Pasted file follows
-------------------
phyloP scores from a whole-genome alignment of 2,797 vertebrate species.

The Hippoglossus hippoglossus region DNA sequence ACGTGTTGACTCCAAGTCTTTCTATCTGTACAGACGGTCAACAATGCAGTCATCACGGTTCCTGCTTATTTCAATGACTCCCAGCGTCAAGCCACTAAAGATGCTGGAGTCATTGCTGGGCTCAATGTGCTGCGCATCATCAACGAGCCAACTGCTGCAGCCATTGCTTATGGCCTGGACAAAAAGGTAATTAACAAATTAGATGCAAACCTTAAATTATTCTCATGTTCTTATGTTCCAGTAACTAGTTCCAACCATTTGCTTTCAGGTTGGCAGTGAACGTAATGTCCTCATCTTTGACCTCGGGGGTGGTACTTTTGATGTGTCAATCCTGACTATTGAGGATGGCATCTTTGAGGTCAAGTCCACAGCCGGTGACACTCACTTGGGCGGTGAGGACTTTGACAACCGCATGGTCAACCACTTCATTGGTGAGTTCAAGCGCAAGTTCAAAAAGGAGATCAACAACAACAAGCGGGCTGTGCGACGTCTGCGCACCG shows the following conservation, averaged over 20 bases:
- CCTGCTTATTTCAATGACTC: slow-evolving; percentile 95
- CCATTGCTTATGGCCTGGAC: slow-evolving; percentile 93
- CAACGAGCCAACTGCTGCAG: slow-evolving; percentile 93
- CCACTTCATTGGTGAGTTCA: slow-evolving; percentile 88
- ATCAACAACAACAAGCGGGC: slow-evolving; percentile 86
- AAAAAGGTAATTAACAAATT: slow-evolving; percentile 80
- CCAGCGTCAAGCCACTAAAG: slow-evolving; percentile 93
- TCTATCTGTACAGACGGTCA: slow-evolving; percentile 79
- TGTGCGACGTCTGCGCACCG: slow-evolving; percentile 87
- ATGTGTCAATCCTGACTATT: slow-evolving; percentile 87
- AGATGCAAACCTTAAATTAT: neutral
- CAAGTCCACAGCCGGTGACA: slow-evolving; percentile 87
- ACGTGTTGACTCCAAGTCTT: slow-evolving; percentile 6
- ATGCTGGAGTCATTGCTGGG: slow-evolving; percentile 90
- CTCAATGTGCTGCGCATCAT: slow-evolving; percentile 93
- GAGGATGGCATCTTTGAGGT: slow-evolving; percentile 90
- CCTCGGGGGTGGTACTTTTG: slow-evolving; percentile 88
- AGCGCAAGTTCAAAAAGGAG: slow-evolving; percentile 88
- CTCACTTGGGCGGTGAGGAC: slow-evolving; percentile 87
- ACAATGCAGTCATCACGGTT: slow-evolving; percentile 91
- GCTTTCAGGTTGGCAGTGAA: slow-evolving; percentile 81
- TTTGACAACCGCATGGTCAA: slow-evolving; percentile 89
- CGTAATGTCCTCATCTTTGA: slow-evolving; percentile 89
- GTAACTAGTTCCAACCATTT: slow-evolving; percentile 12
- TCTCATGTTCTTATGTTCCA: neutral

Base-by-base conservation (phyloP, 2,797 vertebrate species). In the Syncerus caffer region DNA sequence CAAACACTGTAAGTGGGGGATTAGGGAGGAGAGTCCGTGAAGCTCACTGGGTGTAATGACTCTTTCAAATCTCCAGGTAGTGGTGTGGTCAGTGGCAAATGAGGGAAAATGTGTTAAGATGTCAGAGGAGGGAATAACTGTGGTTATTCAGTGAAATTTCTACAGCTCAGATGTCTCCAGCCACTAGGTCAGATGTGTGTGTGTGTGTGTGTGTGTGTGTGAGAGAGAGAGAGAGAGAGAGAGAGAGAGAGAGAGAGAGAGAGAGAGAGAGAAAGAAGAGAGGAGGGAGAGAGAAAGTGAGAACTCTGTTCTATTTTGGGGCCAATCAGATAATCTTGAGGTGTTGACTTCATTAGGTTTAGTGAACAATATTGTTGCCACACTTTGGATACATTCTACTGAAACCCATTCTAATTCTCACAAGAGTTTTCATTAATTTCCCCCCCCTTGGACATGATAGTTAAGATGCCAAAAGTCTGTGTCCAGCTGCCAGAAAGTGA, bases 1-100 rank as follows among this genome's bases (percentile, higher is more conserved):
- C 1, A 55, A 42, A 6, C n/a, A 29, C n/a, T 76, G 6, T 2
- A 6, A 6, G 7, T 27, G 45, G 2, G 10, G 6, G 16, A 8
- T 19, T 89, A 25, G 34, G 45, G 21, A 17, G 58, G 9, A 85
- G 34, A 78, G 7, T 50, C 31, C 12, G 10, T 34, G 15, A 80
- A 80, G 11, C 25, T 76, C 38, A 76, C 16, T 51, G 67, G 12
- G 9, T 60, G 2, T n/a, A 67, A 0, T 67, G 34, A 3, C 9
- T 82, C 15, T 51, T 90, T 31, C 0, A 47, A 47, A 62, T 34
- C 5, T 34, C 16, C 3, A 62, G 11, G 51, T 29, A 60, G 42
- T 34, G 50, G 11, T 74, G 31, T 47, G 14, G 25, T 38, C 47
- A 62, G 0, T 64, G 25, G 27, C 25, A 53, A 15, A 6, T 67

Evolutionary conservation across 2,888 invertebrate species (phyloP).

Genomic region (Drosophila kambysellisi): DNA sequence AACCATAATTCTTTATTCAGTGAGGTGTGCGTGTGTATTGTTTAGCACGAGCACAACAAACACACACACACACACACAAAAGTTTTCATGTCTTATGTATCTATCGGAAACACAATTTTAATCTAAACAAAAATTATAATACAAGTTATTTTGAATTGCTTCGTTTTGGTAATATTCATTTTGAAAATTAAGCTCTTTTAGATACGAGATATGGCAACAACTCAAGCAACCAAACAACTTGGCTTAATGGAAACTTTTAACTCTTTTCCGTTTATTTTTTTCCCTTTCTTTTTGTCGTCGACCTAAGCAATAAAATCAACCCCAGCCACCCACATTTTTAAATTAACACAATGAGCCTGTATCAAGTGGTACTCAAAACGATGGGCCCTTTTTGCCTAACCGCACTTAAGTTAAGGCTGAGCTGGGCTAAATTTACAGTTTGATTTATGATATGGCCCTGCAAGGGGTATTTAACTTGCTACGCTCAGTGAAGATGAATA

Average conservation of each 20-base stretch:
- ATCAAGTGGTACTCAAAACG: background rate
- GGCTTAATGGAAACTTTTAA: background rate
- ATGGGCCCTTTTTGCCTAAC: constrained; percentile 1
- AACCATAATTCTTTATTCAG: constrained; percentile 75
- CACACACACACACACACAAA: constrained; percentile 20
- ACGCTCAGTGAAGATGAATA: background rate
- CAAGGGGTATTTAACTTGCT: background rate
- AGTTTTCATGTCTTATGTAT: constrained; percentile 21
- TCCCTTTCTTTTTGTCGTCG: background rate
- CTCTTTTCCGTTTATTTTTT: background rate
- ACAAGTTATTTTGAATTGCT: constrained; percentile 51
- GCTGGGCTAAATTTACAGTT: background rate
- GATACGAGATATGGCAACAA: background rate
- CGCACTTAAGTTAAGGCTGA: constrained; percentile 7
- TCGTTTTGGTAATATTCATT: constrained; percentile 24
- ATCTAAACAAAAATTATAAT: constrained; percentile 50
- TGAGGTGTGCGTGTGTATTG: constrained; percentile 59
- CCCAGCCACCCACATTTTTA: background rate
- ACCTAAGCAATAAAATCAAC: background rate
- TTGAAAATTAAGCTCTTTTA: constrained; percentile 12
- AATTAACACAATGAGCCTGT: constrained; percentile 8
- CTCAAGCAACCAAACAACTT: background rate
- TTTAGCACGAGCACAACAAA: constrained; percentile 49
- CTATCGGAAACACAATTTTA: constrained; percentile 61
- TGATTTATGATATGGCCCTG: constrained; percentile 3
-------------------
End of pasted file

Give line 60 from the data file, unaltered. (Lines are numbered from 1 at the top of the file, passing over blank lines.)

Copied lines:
- ACCTAAGCAATAAAATCAAC: background rate